The Ed Italo CollectionIntroduction
Collecting is an extremely personal past time, not always governed by practical actions. If you ask ten people why they collect, you'll more than likely get ten different answers in response. These days, it isn't hard to find these ten people, as everyone seems to have started accumulating something. Because of this, collecting has become an extremely competitive and often expensive proposition. With so many people willing to pay almost any price for what they're after, its more difficult than ever to "just stumble upon" your thing. It now takes a lot of time, energy and determination to be the first in line. In order to keep collecting fun, you sometimes have to remind yourself what it was that motivated you to start in the first place.
For me, remembering why I started collecting objects from the The Vermont Brigade has never been hard to do. Because of a special interest in the Civil War that goes back to my childhood, I began to read seriously about the period several years ago. Almost at once, I discovered that the men of "The Old Brigade" had distinguished themselves on every battle field on which they were present, showing a unique character which was recognized then as well as today. If you travel to the page on this web site which is devoted to the The Vermont Brigade, you'll find an article titled "What They Say of The Vermont Brigade," contributed by David Niles. This piece perfectly illustrates the reason why I became interested in this particular brigade. The idea of being able to actually find original photos, letters, diaries and documents touched by the men that had earned such an honorable reputation was more than I could resist. I had never collected anything before in my life before 1990.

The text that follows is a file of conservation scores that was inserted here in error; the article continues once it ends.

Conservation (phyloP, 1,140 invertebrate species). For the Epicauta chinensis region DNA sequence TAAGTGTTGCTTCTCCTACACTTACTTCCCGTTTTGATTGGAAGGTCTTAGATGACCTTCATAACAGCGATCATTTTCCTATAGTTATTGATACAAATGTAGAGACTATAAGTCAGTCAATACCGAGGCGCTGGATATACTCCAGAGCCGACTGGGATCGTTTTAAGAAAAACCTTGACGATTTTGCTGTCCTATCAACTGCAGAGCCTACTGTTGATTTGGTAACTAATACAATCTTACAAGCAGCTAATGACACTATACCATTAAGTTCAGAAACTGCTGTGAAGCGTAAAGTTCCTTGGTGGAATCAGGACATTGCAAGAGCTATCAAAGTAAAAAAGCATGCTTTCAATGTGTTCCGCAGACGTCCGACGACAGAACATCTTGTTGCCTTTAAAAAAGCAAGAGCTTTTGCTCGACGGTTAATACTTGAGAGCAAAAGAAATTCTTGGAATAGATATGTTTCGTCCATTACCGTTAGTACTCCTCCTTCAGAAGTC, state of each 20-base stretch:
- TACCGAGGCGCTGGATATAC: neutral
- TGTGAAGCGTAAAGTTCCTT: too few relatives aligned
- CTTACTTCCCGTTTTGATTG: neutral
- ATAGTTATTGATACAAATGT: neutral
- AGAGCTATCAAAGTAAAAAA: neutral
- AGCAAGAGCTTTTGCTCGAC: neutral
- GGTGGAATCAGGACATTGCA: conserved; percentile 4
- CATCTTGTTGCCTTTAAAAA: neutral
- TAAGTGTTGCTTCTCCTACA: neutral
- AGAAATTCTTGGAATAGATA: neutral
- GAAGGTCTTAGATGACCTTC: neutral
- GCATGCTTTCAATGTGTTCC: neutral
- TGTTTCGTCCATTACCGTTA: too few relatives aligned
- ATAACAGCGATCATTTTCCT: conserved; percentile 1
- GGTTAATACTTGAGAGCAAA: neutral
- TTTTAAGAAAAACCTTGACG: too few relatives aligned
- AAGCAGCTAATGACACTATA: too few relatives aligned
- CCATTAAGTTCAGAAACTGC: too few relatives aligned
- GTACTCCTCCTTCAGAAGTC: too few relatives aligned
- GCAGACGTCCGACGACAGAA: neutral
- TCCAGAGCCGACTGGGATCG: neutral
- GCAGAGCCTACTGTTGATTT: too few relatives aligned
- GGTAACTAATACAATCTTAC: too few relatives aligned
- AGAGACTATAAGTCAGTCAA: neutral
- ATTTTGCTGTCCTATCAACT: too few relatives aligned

With at least one trip to the National Archives in Washington D.C. each year, I've been able to compile a separate file on each soldier that I have some object from. Each file includes a copy of that man's service and pension records, his photo if available,and any other related material that I might have come across. In some respects, I've become the curator of my own small, independent museum dedicated to The The Vermont Brigade. Each new piece that I'm able to acquire fits into the patchwork of their common history, which has been fragmented by time and the movements of their ancestors. Sometimes, I'm moved by a romantic notion that I've been able to reunite family, friends, and comrade who stand side by side once again after many years of separation.
I'm more than happy to make copies of any small part of my collection for anyone who expresses an interest. Also, I'm constantly adding to this collection and would be happy to purchase or trade for any related material. I do occasionally come across items from other Vermont regiments that I keep for trade.
E-mail Ed Italo at: email@example.com